Latinos in the U.S. have important health care needs that we must make visible, and in April we have the perfect opportunity. This month, let's look together at the advancements as well as the ongoing reproductive health care needs of Latinos in the U.S.
We think we need to move the debate even further so we can try to tackle these challenges and at this moment, we have a golden opportunity to do that.
What I hope for you most of all is that by the time you are a mom, we have all moved to a place where moms and dads both have the support they need to make the decision that is best for their families.
Almost two out of three younger Republicans say every adult woman should have access to affordable, effective birth control. Why do they say that? Because they realize that birth control allows people to build families when they're ready, financially and emotionally.
Obamacare was supposed to make birth control free for all women. But that reality is still far off.
Impressively researched and informative, the book makes a persuasive case that sex education has not had -- and, in all likelihood, cannot have -- a significant impact, one way or the other, on the onset or frequency of intercourse, teenage pregnancy, or venereal diseases.
This International Women's Day, join me and millions around the world who want to live in a world where every pregnancy is planned and every child is wanted.
So while many women are able to get the birth control that's right for them, with small or no co-pays, too many are still like Alice after her fall in Carroll's first chapter -- lying on one side, peering through a keyhole into a garden of treasures she couldn't quite get to.
This Valentine's Day, join me in celebrating sex AND the freedom to choose if and when to become pregnant -- on our own terms. And while we're at it, let's make sure that all women have the opportunity to do the same, regardless of where they live.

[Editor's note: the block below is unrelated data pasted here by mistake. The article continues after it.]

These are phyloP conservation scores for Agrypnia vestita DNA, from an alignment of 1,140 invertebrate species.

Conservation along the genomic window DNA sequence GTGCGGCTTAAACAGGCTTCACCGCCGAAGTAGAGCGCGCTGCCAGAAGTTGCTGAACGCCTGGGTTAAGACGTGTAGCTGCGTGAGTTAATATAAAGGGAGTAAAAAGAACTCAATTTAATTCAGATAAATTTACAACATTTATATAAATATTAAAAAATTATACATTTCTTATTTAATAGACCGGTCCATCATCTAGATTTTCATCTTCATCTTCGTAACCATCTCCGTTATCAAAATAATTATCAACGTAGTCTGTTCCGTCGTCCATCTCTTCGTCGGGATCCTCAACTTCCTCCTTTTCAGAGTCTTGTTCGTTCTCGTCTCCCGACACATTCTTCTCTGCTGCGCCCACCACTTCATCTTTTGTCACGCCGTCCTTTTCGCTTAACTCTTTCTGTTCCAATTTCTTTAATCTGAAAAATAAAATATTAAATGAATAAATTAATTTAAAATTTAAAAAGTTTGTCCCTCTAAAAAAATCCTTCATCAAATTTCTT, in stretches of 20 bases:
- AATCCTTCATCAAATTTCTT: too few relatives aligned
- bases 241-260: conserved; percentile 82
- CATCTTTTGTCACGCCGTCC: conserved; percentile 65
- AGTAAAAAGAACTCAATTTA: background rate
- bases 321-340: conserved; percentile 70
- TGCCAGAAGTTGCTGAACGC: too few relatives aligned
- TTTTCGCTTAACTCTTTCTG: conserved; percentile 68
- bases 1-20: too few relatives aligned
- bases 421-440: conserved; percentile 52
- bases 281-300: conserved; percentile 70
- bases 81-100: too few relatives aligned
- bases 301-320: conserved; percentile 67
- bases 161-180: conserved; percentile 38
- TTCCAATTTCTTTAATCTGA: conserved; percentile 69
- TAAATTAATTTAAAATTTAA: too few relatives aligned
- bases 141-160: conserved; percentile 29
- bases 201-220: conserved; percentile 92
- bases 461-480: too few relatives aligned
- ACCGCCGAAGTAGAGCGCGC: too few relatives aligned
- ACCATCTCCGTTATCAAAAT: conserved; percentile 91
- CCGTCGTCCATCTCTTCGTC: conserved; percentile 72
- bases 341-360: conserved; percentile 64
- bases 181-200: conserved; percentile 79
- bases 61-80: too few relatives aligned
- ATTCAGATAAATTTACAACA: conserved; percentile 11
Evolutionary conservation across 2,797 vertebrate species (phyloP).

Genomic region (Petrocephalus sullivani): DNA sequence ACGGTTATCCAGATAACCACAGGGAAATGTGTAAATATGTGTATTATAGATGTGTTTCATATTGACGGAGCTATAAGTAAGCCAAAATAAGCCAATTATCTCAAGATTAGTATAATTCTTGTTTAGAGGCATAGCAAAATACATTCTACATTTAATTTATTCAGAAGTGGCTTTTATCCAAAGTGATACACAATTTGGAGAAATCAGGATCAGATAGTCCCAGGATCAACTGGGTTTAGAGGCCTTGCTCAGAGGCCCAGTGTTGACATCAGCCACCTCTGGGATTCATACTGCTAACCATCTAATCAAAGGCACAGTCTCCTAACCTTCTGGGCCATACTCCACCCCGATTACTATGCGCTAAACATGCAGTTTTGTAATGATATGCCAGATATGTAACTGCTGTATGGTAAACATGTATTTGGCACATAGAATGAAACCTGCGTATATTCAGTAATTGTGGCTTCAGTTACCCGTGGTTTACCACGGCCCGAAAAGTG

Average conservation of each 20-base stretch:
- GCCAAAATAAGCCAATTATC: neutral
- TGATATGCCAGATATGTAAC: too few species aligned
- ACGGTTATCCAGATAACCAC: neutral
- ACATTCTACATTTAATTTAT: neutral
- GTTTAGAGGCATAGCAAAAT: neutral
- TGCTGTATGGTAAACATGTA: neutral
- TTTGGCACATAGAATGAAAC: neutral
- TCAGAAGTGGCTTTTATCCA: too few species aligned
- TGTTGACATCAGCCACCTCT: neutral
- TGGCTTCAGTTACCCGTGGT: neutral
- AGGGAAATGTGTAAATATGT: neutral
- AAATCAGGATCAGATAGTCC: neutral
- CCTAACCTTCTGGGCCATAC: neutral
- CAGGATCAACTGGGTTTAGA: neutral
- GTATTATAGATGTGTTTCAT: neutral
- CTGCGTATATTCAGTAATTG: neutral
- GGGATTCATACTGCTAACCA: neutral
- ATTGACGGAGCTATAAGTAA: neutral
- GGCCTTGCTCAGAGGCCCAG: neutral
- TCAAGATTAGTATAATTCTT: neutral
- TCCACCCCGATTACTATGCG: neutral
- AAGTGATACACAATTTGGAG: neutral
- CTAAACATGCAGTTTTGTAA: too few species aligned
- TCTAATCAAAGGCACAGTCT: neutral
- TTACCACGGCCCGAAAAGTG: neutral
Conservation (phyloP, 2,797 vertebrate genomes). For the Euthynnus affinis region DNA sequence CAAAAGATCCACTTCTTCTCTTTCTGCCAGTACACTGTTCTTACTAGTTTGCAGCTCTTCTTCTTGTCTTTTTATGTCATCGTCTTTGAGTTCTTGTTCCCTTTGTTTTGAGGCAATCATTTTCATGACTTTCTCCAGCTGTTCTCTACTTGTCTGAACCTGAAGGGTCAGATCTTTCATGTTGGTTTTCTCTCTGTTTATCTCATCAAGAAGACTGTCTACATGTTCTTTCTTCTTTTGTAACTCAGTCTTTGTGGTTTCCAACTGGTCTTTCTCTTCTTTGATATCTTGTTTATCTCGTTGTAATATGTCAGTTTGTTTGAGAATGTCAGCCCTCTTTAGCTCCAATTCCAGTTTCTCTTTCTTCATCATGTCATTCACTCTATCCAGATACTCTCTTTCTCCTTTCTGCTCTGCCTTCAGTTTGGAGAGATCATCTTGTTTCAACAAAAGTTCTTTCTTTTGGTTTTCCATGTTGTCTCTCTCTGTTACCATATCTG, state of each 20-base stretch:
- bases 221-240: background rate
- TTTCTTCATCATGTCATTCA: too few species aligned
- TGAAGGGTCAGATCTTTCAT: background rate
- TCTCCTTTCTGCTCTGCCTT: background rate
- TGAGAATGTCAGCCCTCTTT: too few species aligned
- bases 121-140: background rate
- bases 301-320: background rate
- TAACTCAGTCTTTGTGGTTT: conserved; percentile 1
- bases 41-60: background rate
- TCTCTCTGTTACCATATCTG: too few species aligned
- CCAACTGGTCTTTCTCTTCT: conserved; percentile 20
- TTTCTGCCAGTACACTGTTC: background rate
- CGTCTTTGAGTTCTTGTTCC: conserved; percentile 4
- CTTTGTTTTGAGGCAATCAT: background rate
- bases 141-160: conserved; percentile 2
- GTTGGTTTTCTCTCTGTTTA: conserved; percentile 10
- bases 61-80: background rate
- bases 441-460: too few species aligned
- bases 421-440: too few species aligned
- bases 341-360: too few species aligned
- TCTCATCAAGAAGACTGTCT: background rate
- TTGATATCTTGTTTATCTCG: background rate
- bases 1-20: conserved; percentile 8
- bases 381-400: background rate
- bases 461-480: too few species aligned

Perhaps we should also ask a simple question about the rights of a woman in any given society: can she determine when she has children, and how many of them she will have? If she cannot, then what use are her supposed positions of honor or status? But come to think of it, shouldn't that right extend to women in the so-called developed first world, too?
Planning and preventing pregnancy is not only a personal choice; it's a human right that saves lives, combats poverty, and helps to close the inequality gap. But more than that it's a crucial requirement for slowing population growth and, in turn, saving the planet from its greatest threat--climate change.
A new poll of American scientists, conducted by the Pew Research Center, suggests that a large majority of them (82 percent) regard population growth as a major challenge. The poll results are not surprising; what is remarkable is that given the levels of scientific concern about humanity's impact on the planet, more scientists are not talking publicly about population.
Sandwiched between the State of the Union address and the anniversary of Roe v. Wade is another January tradition: the release of Bill and Melinda Gates' Annual Letter.
Pope Francis's championing of anti-poverty measures is encouraging and much needed. Yet it is hard to see how without improving access to family planning and reproductive health services, women can realize their aspirations for a better life.
Jonathan Eig, author of biographies of Jackie Robinson, Al Capone and Lou Gehrig, turns his attention to the story of the birth-control pill in his latest book, The Birth of the Pill. Eig came on The Interview Show to talk the science, politics and sociology behind what he calls the most important invention of the 20th century.